Commentary with Director Philip Kaufman – Director Philip Kaufman delivers an insightful and in-depth commentary that looks at the production of Invasion of the Body Snatchers.
Discussing the Pod (51:53) – Featuring Kim Newman, Norman J Warren & Ben Wheatley. A sit down interview moderated by Kim Newman who discuss the impact of Invasion of the Body Snatchers and other related topics ranging from the film’s production to casting and remakes to sci-fi films in general. Presented in 1080/24p with Dolby Digital 2.0 audio
Dissecting the Pod (17:24) – A sit down conversation with Annette Insdorf who discusses the work of Philip Kaufman and the production if Invasion of the Body Snatchers. Presented in 1080/24p with Dolby Digital 2.0 audio.
Writing the Pod (11:15) – Jack Seabrook discusses the film’s origins as a novel and gives some background on the story’s original themes and the author Jack Finney. Presented in 1080/24p with Dolby Digital 2.0 audio.
Re-visitors from Outer Space (16:14) – Cast and crew recollect and reflect on making Invasion of the Body Snatchers. Presented in 480/60i with Dolby Digital 2.0 audio
The Man Behind the Scream (12:47) – Ben Burtt discusses the sound design of Invasion of the Body Snatchers. Presented in 480/60i with Dolby Digital 2.0 audio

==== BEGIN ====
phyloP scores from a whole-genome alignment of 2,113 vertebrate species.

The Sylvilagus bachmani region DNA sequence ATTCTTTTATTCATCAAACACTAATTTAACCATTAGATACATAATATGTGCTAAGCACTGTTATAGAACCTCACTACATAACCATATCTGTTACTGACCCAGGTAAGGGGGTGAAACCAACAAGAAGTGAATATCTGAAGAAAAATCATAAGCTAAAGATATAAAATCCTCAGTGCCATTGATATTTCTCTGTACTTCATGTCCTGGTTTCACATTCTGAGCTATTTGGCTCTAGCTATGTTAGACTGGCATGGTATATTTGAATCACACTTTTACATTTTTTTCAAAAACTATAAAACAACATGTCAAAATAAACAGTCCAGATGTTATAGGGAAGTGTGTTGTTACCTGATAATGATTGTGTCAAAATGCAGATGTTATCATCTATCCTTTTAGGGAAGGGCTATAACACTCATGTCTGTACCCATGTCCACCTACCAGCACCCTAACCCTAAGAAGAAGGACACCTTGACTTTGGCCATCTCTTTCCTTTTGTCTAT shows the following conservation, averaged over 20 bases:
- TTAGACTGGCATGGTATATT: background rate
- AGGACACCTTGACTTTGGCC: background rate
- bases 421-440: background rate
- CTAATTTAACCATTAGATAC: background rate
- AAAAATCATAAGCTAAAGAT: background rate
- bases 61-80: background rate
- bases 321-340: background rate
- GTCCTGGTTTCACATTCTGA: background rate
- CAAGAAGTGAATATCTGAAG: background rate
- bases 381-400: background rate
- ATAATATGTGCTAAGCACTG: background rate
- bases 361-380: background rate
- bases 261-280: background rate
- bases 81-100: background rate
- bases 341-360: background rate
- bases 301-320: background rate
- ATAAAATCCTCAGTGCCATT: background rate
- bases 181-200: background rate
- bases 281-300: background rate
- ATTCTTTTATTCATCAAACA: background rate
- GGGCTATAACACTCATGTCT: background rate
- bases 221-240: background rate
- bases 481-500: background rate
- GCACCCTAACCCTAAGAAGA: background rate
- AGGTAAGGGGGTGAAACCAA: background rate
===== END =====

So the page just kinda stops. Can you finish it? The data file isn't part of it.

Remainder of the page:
The Invasion will be Televised (05:24) – A look at the cinematography of Invasion of the Body Snatchers. Presented in 480/60i with Dolby Digital 2.0 audio
Practical Magic : The Special Effects Pod (04:38) – A brief look at the film’s eerie opening sequence. Presented in 480/60i with Dolby Digital 2.0 audio
Trailer (02:12) – The film’s original theatrical trailer. Presented in 480/60i with Dolby Digital 2.0 audio
Booklet – A rather in-depth 52 page booklet contained within the packaging rounds it off.
Invasion of the Body Snatchers always freaked me out when I saw it growing up. Having read the original novel and seeing all the cinematic adaptions of it, the 1978 version sits highly as my favourite. Removing the B-movie elements of the original, it’s a tense and creepy film that has never been bettered. Arrow’s Blu-ray presentation of the film again ticks all the right boxes for fans of the film by including some UK exclusive features. Just remember to stay awake……
Invasion of the Body Snatchers has been released in two editions. A standard Blu-ray release featuring reversible artwork featuring newly commissioned artwork and original theatrical key artwork and a limited edition steelbook edition